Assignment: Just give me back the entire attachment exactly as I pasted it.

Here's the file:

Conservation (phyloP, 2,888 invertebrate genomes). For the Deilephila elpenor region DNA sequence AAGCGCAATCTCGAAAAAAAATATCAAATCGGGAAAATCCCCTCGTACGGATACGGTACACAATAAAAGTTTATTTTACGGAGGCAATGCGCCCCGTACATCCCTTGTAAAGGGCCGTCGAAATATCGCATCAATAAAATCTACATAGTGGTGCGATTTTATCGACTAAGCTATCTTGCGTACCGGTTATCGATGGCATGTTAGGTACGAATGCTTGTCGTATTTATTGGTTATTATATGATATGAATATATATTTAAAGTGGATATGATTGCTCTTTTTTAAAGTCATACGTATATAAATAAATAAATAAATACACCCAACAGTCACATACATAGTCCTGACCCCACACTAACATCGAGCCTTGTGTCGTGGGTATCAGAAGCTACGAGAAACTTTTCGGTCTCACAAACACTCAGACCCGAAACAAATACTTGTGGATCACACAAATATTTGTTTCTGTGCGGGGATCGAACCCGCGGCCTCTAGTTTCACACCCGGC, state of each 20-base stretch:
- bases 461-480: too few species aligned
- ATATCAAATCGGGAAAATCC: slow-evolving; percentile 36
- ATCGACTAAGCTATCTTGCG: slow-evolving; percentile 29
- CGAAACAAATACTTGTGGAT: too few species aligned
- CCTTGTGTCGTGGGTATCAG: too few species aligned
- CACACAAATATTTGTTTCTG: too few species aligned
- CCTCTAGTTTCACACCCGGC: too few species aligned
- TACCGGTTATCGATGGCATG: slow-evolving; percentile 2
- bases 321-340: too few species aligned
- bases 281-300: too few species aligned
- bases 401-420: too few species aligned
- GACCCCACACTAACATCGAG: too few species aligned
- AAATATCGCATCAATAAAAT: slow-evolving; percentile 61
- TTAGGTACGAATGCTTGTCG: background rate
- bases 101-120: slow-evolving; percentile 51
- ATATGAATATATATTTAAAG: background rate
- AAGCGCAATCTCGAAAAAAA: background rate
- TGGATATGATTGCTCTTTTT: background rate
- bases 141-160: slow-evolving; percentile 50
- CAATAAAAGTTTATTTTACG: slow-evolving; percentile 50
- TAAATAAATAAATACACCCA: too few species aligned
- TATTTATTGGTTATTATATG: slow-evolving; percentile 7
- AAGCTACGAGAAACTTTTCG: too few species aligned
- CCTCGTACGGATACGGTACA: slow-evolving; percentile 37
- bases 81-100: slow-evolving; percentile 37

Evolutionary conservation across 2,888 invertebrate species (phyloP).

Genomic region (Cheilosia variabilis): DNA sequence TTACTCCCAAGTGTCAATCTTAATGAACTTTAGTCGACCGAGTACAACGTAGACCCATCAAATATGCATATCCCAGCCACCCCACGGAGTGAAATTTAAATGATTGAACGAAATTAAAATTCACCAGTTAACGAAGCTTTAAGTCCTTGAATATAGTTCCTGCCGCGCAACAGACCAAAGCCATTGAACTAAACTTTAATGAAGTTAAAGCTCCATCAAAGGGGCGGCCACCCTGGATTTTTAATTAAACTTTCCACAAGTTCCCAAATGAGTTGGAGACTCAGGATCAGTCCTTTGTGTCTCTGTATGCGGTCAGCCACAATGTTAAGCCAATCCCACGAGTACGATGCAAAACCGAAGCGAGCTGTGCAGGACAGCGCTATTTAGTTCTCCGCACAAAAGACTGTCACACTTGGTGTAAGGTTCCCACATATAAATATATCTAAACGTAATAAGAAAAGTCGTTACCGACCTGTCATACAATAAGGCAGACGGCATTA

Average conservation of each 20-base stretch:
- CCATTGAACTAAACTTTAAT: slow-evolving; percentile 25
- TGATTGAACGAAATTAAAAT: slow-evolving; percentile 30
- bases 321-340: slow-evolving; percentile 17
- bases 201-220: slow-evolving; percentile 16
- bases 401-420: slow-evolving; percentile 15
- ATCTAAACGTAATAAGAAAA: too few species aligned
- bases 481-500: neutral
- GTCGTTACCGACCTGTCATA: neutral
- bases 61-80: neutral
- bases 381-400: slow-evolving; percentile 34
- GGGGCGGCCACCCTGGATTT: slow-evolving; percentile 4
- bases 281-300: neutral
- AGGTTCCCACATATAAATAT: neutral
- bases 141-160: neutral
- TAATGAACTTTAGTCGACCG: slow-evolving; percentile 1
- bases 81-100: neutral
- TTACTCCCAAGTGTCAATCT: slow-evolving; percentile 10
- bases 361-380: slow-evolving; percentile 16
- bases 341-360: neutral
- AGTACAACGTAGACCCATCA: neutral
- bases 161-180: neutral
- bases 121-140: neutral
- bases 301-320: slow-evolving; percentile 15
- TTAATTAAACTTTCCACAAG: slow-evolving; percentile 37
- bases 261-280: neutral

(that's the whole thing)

Conservation (phyloP, 2,888 invertebrate genomes). For the Deilephila elpenor region DNA sequence AAGCGCAATCTCGAAAAAAAATATCAAATCGGGAAAATCCCCTCGTACGGATACGGTACACAATAAAAGTTTATTTTACGGAGGCAATGCGCCCCGTACATCCCTTGTAAAGGGCCGTCGAAATATCGCATCAATAAAATCTACATAGTGGTGCGATTTTATCGACTAAGCTATCTTGCGTACCGGTTATCGATGGCATGTTAGGTACGAATGCTTGTCGTATTTATTGGTTATTATATGATATGAATATATATTTAAAGTGGATATGATTGCTCTTTTTTAAAGTCATACGTATATAAATAAATAAATAAATACACCCAACAGTCACATACATAGTCCTGACCCCACACTAACATCGAGCCTTGTGTCGTGGGTATCAGAAGCTACGAGAAACTTTTCGGTCTCACAAACACTCAGACCCGAAACAAATACTTGTGGATCACACAAATATTTGTTTCTGTGCGGGGATCGAACCCGCGGCCTCTAGTTTCACACCCGGC, state of each 20-base stretch:
- bases 461-480: too few species aligned
- ATATCAAATCGGGAAAATCC: slow-evolving; percentile 36
- ATCGACTAAGCTATCTTGCG: slow-evolving; percentile 29
- CGAAACAAATACTTGTGGAT: too few species aligned
- CCTTGTGTCGTGGGTATCAG: too few species aligned
- CACACAAATATTTGTTTCTG: too few species aligned
- CCTCTAGTTTCACACCCGGC: too few species aligned
- TACCGGTTATCGATGGCATG: slow-evolving; percentile 2
- bases 321-340: too few species aligned
- bases 281-300: too few species aligned
- bases 401-420: too few species aligned
- GACCCCACACTAACATCGAG: too few species aligned
- AAATATCGCATCAATAAAAT: slow-evolving; percentile 61
- TTAGGTACGAATGCTTGTCG: background rate
- bases 101-120: slow-evolving; percentile 51
- ATATGAATATATATTTAAAG: background rate
- AAGCGCAATCTCGAAAAAAA: background rate
- TGGATATGATTGCTCTTTTT: background rate
- bases 141-160: slow-evolving; percentile 50
- CAATAAAAGTTTATTTTACG: slow-evolving; percentile 50
- TAAATAAATAAATACACCCA: too few species aligned
- TATTTATTGGTTATTATATG: slow-evolving; percentile 7
- AAGCTACGAGAAACTTTTCG: too few species aligned
- CCTCGTACGGATACGGTACA: slow-evolving; percentile 37
- bases 81-100: slow-evolving; percentile 37

Evolutionary conservation across 2,888 invertebrate species (phyloP).

Genomic region (Cheilosia variabilis): DNA sequence TTACTCCCAAGTGTCAATCTTAATGAACTTTAGTCGACCGAGTACAACGTAGACCCATCAAATATGCATATCCCAGCCACCCCACGGAGTGAAATTTAAATGATTGAACGAAATTAAAATTCACCAGTTAACGAAGCTTTAAGTCCTTGAATATAGTTCCTGCCGCGCAACAGACCAAAGCCATTGAACTAAACTTTAATGAAGTTAAAGCTCCATCAAAGGGGCGGCCACCCTGGATTTTTAATTAAACTTTCCACAAGTTCCCAAATGAGTTGGAGACTCAGGATCAGTCCTTTGTGTCTCTGTATGCGGTCAGCCACAATGTTAAGCCAATCCCACGAGTACGATGCAAAACCGAAGCGAGCTGTGCAGGACAGCGCTATTTAGTTCTCCGCACAAAAGACTGTCACACTTGGTGTAAGGTTCCCACATATAAATATATCTAAACGTAATAAGAAAAGTCGTTACCGACCTGTCATACAATAAGGCAGACGGCATTA

Average conservation of each 20-base stretch:
- CCATTGAACTAAACTTTAAT: slow-evolving; percentile 25
- TGATTGAACGAAATTAAAAT: slow-evolving; percentile 30
- bases 321-340: slow-evolving; percentile 17
- bases 201-220: slow-evolving; percentile 16
- bases 401-420: slow-evolving; percentile 15
- ATCTAAACGTAATAAGAAAA: too few species aligned
- bases 481-500: neutral
- GTCGTTACCGACCTGTCATA: neutral
- bases 61-80: neutral
- bases 381-400: slow-evolving; percentile 34
- GGGGCGGCCACCCTGGATTT: slow-evolving; percentile 4
- bases 281-300: neutral
- AGGTTCCCACATATAAATAT: neutral
- bases 141-160: neutral
- TAATGAACTTTAGTCGACCG: slow-evolving; percentile 1
- bases 81-100: neutral
- TTACTCCCAAGTGTCAATCT: slow-evolving; percentile 10
- bases 361-380: slow-evolving; percentile 16
- bases 341-360: neutral
- AGTACAACGTAGACCCATCA: neutral
- bases 161-180: neutral
- bases 121-140: neutral
- bases 301-320: slow-evolving; percentile 15
- TTAATTAAACTTTCCACAAG: slow-evolving; percentile 37
- bases 261-280: neutral